You may remember I mentioned this film when I wrote about Jackie Chan’s impending retirement from the world of ass kicking movies.
Well I finally got round to seeing it and I wasn’t disappointed. Not that much anyway.
This is your fairly typical introduction to a martial arts fighter turned movie star (I realise this is the second movie the pair made together but the first one was obscure even for me).
The bad guys are fairly nondescript and most are dispatched with ease. There’s a bad guy who can kick ass but ultimately succumbs, and a bad, bad guy who talks a lot but doesn’t really fight.
The premise isn’t important really, neither are the majority of the bad guys. In a movie like this what matters is the main star gets to show his moves, and there’s at least one bad guy who can give him a run for his money.
The good news is this movie has all of that. There are some truly stunning moves in this film, the choreography is top-notch and done by main star Iko which bodes well.
There’s no CGI here, not sure if there was wire work, plenty of people get thrown around so possible, but even so, it’s great stuff. One of the best moves comes when he…I won’t spoil it but let me say it involves them ending up lying on the floor, face-to-face, one of them in some pain!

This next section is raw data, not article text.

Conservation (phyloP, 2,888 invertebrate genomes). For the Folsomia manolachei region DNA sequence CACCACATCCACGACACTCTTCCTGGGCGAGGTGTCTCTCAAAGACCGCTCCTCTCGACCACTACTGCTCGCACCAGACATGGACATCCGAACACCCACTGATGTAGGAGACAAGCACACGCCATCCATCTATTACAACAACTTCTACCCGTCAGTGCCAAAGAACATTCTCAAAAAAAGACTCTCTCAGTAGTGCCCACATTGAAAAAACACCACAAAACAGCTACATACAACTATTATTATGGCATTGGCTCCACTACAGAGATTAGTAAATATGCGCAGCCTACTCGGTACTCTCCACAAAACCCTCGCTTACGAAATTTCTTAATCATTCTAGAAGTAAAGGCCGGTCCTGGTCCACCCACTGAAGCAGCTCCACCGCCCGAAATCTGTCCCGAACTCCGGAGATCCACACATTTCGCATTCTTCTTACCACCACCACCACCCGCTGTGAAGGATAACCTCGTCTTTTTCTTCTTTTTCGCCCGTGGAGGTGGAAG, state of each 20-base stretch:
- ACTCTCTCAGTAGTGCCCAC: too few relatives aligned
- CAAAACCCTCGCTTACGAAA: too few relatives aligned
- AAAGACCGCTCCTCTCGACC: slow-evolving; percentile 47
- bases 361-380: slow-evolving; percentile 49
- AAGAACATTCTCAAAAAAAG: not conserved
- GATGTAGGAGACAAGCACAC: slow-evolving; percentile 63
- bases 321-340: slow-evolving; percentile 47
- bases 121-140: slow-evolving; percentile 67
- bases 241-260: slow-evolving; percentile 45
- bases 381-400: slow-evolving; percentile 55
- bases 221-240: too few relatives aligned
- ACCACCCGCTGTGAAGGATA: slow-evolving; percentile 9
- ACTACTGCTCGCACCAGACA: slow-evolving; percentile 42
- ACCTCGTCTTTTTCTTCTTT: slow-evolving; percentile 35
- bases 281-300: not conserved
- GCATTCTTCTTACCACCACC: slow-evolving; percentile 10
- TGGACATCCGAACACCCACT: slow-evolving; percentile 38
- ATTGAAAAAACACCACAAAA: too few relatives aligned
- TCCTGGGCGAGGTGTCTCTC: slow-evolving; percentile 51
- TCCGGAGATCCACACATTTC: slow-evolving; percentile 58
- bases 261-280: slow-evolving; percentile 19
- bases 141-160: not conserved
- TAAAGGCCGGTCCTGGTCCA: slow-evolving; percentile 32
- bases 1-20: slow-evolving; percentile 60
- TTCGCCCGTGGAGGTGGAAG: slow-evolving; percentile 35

Iko Uwais has perhaps the most unbelievable speed for a fighter, I really hope director, writer and editor Gareth Evans isn’t speeding up the film because it is truly blistering at times.
The downfall of the movie…and oh how I wish I wasn’t writing this…but the downfall of the movie is the directing. Some of it is brilliant, sweeping shots, tracking shots, all good, even the shaky-cam shots (that I hate) are used to good effect.
However, as I said, there are some truly stunning moves and sometimes you just get the feeling you’ve missed something as the camera isn’t quite wide enough or still enough to capture it all.
I’m still not convinced this is the best way to shoot an action film, particularly a fighting action flick. You need to see the punches, the speed, the moves, the blocks, the stances. Seeing a fist up close or an arm block doesn’t show you anything when their hitting each other so quick with legs, arms, knees, everything.
All that said, this is a great movie if you liked things like Ong Bak, early Jackie Chan films etc. Uwais dispatches the bad guys with style. Hopefully he won’t go the same way as Tony Jaa and we’ll get to see much more of him.
You can buy The Raid (Redemption) on DVD here: The Raid (DVD)
You can buy The Raid (Redemption) on Blu-Ray here: The Raid (Blu-Ray)